I recently finished reading “The New Digital Age” by Eric Schmidt and Jared Cohen. There really is not much of worth here, other than a few good points (one of which I discussed here). Here is one of their interesting conclusions about how technology and human judgment will coexist in the future.
First, it’s clear that technology alone is no panacea for the world’s ills, yet smart uses of technology can make a world of difference. In the future, computers and humans will increasingly split duties according to what each does well. We will use human intelligence for judgment, intuition, nuance and uniquely human interactions; we will use computing power for infinite memory, infinitely fast processing and actions limited by human biology. We’ll use computers to run predictive correlations from huge volumes of data to track and catch terrorists, but how they are interrogated and handled thereafter will remain the purview of humans and their laws. Robots in combat will prevent deaths through greater precision and situational awareness, but human judgment will determine the context in which they are used and what actions they can take.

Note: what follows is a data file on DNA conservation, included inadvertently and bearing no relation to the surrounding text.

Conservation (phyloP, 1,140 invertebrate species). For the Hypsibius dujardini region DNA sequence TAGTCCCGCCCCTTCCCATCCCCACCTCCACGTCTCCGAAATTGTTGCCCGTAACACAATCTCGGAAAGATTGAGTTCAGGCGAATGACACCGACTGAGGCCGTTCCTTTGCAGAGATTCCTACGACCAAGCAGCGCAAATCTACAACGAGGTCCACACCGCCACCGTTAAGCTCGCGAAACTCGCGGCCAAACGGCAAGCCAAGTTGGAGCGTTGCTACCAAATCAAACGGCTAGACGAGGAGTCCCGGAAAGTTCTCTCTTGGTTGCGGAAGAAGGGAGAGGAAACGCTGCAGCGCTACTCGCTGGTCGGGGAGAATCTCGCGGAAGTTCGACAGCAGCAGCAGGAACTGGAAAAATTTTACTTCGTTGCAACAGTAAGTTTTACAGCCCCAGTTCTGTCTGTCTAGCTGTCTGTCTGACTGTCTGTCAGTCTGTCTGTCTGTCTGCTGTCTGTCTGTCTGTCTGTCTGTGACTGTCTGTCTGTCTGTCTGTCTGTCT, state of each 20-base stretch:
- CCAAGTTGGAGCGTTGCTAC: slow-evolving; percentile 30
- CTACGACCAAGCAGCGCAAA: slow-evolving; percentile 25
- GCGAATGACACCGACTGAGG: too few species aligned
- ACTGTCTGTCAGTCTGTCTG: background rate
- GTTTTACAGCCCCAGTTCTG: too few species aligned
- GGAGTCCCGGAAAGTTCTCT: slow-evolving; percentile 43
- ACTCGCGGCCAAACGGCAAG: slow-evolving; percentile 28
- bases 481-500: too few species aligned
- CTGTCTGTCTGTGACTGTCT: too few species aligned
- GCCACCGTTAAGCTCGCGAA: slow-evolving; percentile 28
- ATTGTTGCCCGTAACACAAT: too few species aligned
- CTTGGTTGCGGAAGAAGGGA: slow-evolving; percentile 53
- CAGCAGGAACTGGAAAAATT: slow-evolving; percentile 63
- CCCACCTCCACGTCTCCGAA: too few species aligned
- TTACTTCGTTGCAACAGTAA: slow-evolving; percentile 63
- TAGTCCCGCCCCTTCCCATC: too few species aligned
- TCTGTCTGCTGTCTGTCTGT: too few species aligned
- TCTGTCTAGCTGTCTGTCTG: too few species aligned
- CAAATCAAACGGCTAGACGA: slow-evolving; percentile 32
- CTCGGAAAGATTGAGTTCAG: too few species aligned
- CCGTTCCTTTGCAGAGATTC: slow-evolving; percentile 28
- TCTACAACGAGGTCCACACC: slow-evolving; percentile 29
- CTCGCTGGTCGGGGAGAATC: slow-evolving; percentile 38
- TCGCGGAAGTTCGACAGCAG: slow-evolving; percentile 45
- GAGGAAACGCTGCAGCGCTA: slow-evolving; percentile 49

As technology advances, the role of human judgment becomes more important, mechanical (no pun intended) tasks, that can be delegated, will be valued less. What this means for the workforce, our economy, and our culture, is a question I have been giving much thought of lately. More on that later this summer.